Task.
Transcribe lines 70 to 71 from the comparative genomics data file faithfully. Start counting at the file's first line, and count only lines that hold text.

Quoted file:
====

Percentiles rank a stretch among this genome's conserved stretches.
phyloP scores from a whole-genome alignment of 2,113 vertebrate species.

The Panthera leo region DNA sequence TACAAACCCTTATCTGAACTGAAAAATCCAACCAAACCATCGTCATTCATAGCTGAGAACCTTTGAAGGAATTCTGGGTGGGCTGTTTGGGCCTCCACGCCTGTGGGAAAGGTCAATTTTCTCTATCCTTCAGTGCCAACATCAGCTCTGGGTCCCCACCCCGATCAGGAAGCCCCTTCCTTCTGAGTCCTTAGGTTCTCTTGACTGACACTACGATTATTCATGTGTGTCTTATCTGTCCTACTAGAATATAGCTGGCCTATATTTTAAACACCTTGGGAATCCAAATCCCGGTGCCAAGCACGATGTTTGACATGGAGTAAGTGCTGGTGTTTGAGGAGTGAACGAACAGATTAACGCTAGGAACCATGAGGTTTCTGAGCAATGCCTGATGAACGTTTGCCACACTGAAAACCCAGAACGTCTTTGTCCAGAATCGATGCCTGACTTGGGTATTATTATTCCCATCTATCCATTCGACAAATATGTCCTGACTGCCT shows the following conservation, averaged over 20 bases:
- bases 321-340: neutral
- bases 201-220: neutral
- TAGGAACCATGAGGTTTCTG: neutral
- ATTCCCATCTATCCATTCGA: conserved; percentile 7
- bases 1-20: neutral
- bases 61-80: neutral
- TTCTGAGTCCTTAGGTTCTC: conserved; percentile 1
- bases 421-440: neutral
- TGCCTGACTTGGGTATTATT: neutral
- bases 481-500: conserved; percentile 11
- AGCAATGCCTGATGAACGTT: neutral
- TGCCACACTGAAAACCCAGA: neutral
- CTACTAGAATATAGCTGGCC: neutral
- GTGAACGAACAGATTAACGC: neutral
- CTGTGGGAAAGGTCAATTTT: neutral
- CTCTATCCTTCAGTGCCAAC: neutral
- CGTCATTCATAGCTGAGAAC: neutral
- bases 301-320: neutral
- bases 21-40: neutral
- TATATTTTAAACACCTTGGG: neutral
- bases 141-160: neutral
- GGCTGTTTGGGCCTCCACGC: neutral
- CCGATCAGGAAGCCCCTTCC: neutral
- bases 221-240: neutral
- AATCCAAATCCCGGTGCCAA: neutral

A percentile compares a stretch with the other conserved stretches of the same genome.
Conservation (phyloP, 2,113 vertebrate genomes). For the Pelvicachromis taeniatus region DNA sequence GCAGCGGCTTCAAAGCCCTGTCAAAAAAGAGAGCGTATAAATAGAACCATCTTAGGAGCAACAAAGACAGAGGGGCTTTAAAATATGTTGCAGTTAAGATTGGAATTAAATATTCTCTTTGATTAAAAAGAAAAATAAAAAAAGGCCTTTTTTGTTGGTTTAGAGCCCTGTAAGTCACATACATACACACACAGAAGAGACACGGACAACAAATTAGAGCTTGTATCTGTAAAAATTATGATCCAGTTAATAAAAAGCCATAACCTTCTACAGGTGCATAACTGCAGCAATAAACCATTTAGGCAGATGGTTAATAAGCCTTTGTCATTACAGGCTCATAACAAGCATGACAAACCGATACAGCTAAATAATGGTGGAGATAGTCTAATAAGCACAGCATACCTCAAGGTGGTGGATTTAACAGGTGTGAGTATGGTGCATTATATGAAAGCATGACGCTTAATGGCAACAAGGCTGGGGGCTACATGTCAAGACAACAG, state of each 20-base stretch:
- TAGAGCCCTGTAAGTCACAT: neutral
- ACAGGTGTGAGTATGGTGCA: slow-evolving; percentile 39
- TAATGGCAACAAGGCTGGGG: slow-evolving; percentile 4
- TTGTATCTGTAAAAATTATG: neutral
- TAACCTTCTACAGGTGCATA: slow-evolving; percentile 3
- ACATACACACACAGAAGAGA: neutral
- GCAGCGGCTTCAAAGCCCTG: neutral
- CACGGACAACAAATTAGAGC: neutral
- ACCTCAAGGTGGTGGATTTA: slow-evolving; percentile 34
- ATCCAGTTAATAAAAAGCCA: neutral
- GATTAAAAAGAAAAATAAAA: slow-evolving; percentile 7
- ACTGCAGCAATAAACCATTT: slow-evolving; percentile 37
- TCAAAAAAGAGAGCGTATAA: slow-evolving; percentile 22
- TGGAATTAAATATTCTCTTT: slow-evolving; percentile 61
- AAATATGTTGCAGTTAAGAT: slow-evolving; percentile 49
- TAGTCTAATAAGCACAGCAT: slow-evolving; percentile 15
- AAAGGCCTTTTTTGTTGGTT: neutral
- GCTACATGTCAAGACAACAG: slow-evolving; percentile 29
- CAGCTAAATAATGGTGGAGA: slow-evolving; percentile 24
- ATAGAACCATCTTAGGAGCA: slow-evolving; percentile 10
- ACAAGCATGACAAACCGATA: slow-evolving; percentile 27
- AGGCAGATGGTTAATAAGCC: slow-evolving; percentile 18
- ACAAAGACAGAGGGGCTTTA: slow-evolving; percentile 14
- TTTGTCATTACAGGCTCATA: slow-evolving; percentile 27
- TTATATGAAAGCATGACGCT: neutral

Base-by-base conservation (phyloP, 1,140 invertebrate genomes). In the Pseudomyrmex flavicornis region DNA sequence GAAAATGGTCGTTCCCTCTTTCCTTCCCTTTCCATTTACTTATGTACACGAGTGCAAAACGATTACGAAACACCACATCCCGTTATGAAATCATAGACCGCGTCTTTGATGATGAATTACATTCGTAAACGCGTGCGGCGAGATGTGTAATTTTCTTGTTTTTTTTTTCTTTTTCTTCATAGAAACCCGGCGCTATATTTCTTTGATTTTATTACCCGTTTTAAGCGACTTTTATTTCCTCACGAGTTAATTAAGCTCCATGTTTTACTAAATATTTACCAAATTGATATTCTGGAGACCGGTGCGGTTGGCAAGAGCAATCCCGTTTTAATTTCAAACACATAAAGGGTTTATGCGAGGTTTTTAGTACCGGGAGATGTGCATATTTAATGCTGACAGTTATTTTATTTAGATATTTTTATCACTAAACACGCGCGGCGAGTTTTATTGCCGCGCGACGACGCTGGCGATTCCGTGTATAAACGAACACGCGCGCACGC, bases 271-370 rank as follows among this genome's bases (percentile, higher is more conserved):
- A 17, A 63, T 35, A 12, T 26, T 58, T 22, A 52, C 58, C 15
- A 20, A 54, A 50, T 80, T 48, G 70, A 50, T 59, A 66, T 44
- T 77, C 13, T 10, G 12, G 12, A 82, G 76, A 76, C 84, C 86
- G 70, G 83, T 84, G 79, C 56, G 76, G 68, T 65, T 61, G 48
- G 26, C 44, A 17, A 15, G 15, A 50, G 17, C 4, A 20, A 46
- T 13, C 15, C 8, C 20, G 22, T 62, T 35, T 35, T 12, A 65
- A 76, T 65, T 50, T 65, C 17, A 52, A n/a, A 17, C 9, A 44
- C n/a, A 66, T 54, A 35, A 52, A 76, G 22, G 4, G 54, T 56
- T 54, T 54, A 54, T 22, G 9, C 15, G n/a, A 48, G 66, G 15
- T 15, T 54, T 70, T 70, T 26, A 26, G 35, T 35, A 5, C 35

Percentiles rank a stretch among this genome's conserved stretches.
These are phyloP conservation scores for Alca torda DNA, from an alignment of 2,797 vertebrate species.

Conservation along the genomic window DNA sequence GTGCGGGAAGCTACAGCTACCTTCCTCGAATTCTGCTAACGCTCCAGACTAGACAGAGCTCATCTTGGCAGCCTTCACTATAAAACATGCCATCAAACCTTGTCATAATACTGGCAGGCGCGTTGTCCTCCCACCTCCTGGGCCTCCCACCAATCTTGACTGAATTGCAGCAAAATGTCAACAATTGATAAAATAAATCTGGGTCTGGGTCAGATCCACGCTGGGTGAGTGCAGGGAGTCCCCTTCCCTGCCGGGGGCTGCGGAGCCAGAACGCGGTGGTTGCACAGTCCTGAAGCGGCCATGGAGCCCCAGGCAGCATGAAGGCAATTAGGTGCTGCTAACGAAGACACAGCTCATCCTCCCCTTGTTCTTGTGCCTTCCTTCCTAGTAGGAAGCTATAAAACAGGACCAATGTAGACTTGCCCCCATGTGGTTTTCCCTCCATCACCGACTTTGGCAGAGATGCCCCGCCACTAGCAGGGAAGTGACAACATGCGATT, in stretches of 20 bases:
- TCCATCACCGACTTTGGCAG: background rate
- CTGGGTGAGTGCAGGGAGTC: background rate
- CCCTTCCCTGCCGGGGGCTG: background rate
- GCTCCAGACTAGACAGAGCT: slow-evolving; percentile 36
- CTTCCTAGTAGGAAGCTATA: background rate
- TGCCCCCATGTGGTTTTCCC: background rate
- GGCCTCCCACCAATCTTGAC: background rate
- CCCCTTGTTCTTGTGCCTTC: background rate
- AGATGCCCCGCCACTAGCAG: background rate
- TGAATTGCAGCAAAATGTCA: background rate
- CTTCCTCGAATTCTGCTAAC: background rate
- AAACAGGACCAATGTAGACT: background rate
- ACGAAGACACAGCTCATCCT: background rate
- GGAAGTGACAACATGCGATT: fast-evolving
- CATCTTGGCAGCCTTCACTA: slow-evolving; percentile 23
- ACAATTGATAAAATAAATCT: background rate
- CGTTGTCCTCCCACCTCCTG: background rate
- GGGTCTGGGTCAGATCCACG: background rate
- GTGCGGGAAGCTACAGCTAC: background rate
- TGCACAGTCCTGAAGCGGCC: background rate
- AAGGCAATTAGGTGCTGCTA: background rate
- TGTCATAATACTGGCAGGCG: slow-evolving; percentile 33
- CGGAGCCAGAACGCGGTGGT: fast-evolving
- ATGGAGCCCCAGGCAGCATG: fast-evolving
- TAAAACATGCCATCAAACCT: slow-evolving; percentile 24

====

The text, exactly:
- TCCATCACCGACTTTGGCAG: background rate
- CTGGGTGAGTGCAGGGAGTC: background rate